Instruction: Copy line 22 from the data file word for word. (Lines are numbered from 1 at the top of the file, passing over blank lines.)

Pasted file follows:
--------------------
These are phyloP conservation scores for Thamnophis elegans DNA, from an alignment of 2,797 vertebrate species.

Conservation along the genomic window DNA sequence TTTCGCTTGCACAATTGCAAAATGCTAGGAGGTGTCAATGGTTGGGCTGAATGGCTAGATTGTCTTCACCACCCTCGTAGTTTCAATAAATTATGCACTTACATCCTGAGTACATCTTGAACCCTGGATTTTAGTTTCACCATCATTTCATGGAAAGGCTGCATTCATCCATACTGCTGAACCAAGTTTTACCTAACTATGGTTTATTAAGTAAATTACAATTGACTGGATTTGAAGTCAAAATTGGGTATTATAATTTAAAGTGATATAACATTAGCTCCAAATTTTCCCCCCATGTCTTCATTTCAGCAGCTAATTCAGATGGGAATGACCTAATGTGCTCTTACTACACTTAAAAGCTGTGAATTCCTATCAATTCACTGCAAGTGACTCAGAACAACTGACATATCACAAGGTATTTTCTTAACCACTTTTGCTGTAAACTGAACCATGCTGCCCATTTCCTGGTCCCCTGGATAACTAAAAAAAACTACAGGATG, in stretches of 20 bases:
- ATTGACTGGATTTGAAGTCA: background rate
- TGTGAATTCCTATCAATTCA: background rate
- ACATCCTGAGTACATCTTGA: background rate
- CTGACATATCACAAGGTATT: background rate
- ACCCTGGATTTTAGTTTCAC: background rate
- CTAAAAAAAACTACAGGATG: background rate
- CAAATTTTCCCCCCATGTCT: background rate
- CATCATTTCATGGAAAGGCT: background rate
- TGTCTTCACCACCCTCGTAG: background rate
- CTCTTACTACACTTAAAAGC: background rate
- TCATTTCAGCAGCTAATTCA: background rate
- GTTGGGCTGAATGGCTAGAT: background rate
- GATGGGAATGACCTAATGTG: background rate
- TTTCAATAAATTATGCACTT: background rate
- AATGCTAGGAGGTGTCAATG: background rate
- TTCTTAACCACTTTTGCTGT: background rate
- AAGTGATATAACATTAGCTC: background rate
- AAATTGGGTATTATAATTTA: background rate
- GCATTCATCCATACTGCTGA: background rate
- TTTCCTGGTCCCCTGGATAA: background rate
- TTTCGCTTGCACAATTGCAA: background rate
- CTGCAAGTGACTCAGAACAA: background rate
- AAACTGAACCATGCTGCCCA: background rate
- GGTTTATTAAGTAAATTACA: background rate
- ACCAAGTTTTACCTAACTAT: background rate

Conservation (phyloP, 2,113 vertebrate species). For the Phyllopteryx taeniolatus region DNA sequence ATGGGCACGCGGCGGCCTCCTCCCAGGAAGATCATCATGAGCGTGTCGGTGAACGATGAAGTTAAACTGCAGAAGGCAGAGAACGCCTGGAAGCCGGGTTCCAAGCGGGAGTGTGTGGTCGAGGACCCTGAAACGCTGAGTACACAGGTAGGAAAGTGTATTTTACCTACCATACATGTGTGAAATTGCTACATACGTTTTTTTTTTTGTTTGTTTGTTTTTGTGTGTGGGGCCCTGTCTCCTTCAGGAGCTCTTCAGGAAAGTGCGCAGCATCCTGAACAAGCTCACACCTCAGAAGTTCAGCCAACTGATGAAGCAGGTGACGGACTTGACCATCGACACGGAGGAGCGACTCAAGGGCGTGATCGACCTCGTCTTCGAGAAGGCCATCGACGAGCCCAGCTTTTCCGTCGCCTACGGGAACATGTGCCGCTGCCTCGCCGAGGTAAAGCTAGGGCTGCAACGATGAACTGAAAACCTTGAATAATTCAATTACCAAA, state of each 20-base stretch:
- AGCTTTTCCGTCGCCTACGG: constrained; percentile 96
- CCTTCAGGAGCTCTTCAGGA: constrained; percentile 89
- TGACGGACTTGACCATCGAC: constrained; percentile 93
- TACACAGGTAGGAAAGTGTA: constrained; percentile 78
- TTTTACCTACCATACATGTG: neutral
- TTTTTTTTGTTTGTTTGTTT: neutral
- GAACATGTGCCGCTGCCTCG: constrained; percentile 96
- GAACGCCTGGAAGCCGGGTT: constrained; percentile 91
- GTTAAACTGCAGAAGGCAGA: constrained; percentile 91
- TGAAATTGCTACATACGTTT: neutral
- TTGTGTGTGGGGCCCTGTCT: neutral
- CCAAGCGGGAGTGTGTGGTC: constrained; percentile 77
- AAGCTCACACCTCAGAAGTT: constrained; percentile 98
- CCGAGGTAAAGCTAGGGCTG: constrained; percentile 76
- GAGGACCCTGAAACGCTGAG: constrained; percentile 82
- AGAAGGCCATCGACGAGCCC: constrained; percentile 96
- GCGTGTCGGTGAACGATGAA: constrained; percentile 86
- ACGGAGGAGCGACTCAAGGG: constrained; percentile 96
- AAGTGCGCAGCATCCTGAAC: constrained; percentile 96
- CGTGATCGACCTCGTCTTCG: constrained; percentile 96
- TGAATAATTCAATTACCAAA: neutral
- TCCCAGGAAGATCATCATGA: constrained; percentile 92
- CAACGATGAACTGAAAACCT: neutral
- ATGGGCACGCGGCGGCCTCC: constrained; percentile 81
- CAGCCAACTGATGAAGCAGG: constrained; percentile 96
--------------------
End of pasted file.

- TTTCCTGGTCCCCTGGATAA: background rate